269314 Burden of inebriate cases on local emergency medical services (EMS)

Tuesday, October 30, 2012

Mandeep Baath, MPH , Public Health Department, Santa Clara County, San Jose, CA
Michael Petrie, EMT-P, MBA, MA , Emergency Medical Services, Santa Clara County, San Jose, CA
Dan Peddycord, RN , Public Health Department, Santa Clara County, San Jose, CA
Rocio Luna, MPH , Public Health Department, Santa Clara County, San Jose, CA
Introduction: Inebriate cases are a significant burden on EMS and healthcare systems in Santa Clara County, a large and diverse county in Northern California. Determining the characteristics of inebriate cases may inform establishment of sobering centers and help redistribute limited resources. Objectives: To (1) determine the burden of inebriate cases on the county EMS system; (2) describe demographic characteristics; (3) establish points of origin and destinations; (4) identify “frequent users”. Methods: Data came from Service Bridge, a data management system for ambulance transports. An inebriate case was defined as a person with a chief complaint or paramedics' primary clinical impression coded as alcohol use. The analytic sample included 1453 unduplicated cases from July-December 2011. Results: Approximately 4% of all EMS transports were inebriate cases, with a cost of $1.7 million to the county EMS in six months. Seventy-five percent of cases were male and 51% were ages 40-59. Most (48%) transports occurred over the weekend and from 4pm to 2am (71%). Twenty frequent users accounted for 15% of transports. The point of origin for 65% of cases was a single low-income high-density geographic cluster with a higher density of alcohol retailers than countywide. Fifty-eight percent of cases were transported to 2 of 15 hospitals. Conclusion: The burden of inebriate cases on the EMS system supports the need for a sobering center. Geographic and temporal clustering of cases may help to prioritize the center location and hours. Programs targeting frequent users may help further reduce the economic impact on various systems.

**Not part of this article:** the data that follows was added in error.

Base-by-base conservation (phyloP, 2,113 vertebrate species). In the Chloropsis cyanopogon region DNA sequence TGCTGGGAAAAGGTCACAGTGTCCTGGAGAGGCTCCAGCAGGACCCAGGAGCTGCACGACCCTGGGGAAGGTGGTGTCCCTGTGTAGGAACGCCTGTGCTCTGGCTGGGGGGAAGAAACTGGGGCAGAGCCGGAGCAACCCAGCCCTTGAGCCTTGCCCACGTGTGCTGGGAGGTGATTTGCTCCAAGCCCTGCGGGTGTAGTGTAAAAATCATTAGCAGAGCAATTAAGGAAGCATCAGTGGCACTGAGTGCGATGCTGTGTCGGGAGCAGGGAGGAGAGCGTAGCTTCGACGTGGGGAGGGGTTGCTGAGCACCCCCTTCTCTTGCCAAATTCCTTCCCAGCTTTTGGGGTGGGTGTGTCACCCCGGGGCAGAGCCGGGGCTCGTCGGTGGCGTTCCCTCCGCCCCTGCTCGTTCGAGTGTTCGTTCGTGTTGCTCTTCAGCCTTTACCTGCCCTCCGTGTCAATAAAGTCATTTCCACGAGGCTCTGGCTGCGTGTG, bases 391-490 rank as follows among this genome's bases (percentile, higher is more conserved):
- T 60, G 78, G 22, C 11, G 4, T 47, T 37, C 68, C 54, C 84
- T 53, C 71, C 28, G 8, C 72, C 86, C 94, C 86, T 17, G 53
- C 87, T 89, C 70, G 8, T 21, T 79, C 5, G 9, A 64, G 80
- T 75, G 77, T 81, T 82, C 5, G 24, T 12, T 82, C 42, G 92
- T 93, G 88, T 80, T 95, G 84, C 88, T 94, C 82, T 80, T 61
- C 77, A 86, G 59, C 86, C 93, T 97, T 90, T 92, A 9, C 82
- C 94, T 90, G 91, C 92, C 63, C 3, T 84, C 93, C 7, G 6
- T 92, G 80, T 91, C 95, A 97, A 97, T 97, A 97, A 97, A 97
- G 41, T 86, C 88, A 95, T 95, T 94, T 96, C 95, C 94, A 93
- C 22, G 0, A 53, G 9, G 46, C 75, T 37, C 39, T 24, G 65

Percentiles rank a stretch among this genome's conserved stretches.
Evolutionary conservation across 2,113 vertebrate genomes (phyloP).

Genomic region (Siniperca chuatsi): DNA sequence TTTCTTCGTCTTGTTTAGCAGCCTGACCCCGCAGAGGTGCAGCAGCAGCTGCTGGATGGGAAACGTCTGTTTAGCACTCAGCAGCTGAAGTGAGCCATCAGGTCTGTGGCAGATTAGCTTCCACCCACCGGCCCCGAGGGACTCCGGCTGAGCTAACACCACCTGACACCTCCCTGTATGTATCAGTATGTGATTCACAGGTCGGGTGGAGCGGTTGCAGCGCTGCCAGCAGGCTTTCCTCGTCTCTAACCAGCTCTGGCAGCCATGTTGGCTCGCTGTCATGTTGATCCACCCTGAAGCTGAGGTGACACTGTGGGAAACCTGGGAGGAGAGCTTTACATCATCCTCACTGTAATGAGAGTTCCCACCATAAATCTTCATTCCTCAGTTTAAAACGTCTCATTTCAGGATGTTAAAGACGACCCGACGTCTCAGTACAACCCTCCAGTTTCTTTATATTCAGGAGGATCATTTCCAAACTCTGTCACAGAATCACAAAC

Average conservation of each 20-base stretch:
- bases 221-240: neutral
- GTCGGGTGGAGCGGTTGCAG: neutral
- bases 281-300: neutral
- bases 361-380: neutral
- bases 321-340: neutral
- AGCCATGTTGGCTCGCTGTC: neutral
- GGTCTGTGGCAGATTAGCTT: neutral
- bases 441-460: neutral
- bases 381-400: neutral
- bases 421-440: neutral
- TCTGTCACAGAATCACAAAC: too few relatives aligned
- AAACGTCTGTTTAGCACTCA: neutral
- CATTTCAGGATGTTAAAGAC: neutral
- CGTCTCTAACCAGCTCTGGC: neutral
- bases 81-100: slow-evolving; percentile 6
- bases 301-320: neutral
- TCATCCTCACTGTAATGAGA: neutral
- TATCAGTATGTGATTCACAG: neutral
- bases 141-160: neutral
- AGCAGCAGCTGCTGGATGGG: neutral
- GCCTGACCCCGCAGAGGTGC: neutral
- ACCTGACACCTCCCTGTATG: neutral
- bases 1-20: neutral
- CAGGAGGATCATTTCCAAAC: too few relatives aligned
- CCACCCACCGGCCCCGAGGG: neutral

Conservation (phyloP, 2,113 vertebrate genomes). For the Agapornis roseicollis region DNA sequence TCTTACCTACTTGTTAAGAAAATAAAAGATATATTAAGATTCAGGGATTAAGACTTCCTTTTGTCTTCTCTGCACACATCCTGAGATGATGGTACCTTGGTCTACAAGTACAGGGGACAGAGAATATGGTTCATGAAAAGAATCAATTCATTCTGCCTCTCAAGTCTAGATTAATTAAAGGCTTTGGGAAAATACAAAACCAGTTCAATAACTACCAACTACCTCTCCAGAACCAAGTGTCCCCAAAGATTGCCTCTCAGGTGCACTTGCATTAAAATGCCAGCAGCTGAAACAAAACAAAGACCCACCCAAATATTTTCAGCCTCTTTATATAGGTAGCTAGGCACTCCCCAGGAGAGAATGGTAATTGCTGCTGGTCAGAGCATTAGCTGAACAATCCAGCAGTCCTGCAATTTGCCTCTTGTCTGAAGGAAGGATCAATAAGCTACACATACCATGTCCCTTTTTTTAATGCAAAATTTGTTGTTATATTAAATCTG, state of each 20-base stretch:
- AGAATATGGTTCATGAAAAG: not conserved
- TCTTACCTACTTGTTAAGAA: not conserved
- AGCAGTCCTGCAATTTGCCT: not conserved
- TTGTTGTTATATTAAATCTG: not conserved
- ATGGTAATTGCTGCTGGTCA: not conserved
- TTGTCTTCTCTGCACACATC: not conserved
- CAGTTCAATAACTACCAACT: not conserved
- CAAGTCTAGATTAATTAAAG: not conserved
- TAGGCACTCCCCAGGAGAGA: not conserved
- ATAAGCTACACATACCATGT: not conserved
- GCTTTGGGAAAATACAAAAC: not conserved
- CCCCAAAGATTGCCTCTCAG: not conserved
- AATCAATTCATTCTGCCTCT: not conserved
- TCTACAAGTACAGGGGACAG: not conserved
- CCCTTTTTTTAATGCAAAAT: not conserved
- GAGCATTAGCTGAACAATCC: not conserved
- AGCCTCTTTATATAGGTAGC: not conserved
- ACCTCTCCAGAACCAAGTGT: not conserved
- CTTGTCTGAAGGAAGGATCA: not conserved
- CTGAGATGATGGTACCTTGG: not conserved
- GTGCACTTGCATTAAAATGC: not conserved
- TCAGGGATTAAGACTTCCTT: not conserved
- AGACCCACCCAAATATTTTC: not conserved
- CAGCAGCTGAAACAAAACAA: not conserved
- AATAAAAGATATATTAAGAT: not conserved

Learning Areas:
Conduct evaluation related to programs, research, and other areas of practice
Program planning

Learning Objectives:
Evaluate the burden of inebriate cases on the Emergency Medical Services and healthcare system. Describe geographic and temporal clustering of inebriate cases.

Presenting author's disclosure statement:

Qualified on the content I am responsible for because: I have been working as a chronic disease and EMS epidemiologist. My work includes providing data and evaluation support for health education and prevention programs, develop health promotion policies and program planning. While working for EMS, my focus has been evaluate use of EMS resources, program planning, and needs assessment.
Any relevant financial relationships? No

I agree to comply with the American Public Health Association Conflict of Interest and Commercial Support Guidelines, and to disclose to the participants any off-label or experimental uses of a commercial product or service discussed in my presentation.